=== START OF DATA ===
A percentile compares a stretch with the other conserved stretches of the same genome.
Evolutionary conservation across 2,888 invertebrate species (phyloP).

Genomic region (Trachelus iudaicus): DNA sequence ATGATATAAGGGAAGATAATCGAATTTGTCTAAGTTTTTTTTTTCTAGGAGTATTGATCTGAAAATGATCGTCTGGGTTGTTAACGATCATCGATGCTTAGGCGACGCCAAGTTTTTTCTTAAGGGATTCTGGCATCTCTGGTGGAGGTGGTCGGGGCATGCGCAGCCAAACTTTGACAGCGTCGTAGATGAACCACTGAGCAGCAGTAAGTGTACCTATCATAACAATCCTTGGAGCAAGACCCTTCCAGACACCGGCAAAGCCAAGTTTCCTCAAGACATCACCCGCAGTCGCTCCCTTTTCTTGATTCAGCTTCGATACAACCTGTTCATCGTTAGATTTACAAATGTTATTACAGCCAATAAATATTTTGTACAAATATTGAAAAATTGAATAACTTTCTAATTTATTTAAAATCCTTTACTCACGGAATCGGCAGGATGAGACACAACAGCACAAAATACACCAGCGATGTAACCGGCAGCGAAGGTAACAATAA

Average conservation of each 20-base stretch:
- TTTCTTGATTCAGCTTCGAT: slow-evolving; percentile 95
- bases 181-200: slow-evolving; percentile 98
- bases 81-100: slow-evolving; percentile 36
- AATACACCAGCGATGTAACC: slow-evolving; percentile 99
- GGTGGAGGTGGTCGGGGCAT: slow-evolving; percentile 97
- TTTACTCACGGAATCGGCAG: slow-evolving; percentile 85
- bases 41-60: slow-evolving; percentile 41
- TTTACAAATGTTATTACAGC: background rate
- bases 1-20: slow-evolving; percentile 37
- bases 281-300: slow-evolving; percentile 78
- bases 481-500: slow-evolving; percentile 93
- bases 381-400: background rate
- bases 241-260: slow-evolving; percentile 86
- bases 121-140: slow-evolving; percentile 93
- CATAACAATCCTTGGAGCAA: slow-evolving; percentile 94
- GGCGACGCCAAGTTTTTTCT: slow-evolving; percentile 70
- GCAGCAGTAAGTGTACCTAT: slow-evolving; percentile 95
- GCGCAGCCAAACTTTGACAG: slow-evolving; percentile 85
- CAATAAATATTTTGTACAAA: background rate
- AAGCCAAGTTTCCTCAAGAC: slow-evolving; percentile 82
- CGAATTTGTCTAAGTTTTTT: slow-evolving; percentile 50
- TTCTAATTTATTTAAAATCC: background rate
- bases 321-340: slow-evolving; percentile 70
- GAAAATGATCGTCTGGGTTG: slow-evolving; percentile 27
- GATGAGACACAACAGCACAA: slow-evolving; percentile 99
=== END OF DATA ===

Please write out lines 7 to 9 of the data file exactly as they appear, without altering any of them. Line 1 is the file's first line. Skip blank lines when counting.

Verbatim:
- bases 81-100: slow-evolving; percentile 36
- AATACACCAGCGATGTAACC: slow-evolving; percentile 99
- GGTGGAGGTGGTCGGGGCAT: slow-evolving; percentile 97